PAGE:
Then there is the whole issue of hard-news reporters writing "objective" stories and then turning around and firing away on Twitter with edgy comments that would make an editorial-page editor blush. The goal, for many reporters, is to build an online "brand" and one way you do that is by telling readers what you really think.

Then there is that other nasty equation looming in the background during these financially troubled times in the journalism. You know the one: Opinion is cheep; information is expensive.

This brings me to a really interesting "Acts of Faith" piece at The Washington Post that ran under this headline: "Liberty University, a hub of conservative politics, owes rapid growth to federal student loans."

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Gee whiz! American media shelve one of the Ten Commandments

Gee whiz!  American media shelve one of the Ten Commandments

The Bible’s celebrated Ten Commandments are back in the news yet again, as Oklahoma’s Supreme Court orders removal of a monument reproducing them from the state capitol. and legislators piously order up a referendum on whether citizens want to restore the words by removing a church-state separation clause from the state constitution.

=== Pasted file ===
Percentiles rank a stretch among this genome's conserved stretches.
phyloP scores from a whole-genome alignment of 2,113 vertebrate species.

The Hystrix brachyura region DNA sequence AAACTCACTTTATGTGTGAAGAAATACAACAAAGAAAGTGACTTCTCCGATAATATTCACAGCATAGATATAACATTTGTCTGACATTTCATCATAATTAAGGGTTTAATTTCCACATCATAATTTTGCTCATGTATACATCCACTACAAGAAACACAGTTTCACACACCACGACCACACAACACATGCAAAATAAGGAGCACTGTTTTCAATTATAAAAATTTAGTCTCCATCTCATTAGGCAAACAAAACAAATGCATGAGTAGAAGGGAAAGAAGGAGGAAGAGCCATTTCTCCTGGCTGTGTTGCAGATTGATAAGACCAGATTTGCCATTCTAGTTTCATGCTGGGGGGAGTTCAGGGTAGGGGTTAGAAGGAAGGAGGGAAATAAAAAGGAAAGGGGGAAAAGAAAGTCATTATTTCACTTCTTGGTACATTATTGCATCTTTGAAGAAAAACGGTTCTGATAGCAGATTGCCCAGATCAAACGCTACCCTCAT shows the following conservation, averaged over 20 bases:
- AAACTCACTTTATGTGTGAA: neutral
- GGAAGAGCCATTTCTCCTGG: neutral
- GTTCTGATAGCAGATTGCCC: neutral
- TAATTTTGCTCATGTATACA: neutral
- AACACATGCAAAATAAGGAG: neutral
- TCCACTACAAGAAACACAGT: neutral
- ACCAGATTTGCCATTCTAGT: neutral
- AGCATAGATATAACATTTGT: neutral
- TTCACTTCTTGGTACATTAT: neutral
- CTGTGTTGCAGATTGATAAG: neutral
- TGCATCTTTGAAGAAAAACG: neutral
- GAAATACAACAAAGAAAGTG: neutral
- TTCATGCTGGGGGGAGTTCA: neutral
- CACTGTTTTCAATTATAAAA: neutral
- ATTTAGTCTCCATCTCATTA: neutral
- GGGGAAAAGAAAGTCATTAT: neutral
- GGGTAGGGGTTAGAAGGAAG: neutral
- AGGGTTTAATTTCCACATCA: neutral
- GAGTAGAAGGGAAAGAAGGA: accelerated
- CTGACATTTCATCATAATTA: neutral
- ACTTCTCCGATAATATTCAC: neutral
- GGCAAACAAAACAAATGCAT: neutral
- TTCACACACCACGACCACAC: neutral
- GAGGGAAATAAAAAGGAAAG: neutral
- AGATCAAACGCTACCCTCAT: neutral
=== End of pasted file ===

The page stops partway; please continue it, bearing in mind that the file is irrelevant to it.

Recall the 2005 U.S. Supreme Court head-scratcher that upheld a Ten Commandments display in Texas while outlawing another one in Kentucky? Not to mention that the justices’ own courtroom displays a frieze of Moses as the lawgiver holding the sacred tablets. (Muslims have asked the Court to sandblast away the similar frieze honoring Muhammad because their religion forbids visual representations of the Prophet.)

All very confusing.